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Definition

A combination of declining values and the inability (or unwillingness) of the owner to continue to make loan payments that usually causes a property to be classified as distressed. Depending upon which stage the property is in, it can be known as a short-sale, foreclosure or bank owned property (REO – real estate owned property).

Crisis Isn’t Over Yet

In 2010, we were told by experts to expect a property market bottom in 2011. However, not only did we not hit bottom, the foreclosure crisis accelerated. Late in 2011, again the experts said we could expect “peak foreclosure” in 2012. Finally, at the beginning of 2013 we have what appears to be a stabilized real estate market, but foreclosures are still likely to be a factor through 2015 and perhaps beyond.

Since 2008, declining property values, as a result of foreclosures, left millions of homeowners upside down in their homes. Predictably, many of these homeowners simply gave up and walked away. Their homes went back to the lending bank and most of the time the property was purchased by an investor.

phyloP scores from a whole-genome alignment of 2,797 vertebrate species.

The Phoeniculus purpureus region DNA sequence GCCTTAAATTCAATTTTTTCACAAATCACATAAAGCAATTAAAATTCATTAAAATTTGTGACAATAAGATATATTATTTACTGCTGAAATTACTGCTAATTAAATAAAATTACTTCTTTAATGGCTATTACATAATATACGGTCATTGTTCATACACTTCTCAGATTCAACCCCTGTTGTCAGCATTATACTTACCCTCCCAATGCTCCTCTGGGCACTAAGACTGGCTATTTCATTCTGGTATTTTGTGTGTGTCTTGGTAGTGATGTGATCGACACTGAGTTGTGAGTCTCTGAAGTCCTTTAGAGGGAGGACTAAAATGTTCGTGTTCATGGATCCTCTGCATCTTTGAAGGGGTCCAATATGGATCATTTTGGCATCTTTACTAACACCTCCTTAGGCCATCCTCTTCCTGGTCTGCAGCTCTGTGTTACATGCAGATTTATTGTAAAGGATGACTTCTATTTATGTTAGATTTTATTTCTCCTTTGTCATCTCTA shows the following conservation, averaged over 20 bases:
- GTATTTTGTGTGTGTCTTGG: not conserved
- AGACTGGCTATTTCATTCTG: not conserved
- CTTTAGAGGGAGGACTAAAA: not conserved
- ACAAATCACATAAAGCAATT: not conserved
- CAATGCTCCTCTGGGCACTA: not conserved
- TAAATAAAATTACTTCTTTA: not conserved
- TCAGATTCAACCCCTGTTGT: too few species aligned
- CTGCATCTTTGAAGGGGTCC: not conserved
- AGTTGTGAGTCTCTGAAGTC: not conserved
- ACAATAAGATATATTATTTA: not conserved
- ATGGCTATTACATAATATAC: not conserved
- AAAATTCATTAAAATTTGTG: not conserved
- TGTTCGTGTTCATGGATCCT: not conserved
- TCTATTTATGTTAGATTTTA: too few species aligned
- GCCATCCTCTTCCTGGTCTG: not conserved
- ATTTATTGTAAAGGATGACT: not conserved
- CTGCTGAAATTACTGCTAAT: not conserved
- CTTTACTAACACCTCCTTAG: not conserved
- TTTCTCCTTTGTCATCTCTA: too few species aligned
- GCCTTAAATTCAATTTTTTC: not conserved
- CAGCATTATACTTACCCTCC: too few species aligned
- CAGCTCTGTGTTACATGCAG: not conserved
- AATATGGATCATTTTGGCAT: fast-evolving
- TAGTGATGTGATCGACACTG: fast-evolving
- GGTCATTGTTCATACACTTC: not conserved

Ownership Shift

In simple terms, this perfect storm of foreclosures and loss of value meant that real property was (and still is) changing categories of ownership. It’s shifting from “owner occupied” to “non-owner occupied”…from owners to investors. And, while it is unfortunate that the economic collapse has resulted in loss of home ownership, there is a silver lining…at least for investors.

The foreclosure market has created a very favorable environment for real estate investing. In 2010 alone, rents increased nationwide by 11.6%, moving from $1181 to $1319.

Opportunity

Opportunities to pick up distressed properties as part of an investment portfolio that will accelerate growth in a Self Directed IRA or 401(k) plan will continue. This is especially true since banks are demonstrating little interest in re-entering the the market as lender of choice.